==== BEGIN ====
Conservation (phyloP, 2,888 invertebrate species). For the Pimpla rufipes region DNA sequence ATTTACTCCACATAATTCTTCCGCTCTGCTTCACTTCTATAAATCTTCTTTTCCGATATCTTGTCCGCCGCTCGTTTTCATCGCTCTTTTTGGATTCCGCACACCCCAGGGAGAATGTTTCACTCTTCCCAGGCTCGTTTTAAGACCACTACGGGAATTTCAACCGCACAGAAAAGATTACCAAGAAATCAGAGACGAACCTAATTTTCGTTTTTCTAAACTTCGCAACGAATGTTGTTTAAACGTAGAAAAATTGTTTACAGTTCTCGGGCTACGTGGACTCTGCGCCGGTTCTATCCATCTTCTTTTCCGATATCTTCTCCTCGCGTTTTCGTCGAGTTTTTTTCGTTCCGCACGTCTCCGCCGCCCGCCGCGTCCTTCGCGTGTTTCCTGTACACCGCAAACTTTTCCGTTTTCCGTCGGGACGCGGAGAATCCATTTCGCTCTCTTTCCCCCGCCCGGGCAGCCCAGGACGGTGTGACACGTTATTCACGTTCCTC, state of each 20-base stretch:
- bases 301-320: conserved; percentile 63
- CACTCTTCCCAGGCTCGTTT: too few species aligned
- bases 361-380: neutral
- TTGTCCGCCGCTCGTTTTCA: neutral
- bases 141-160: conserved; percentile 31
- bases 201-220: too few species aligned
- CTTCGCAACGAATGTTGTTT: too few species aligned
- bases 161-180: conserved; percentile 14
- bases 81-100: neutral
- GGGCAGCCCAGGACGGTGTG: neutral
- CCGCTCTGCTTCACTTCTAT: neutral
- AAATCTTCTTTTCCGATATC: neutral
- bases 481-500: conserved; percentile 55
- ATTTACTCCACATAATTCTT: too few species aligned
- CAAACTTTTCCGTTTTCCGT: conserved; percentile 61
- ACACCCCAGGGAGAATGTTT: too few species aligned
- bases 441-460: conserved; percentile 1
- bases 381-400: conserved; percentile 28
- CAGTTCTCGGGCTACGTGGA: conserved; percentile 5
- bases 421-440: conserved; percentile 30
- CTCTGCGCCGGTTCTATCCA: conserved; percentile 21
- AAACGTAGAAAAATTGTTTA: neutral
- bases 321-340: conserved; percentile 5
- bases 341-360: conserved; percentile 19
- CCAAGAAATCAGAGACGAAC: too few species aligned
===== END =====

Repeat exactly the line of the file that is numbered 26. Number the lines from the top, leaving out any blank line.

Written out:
- CCAAGAAATCAGAGACGAAC: too few species aligned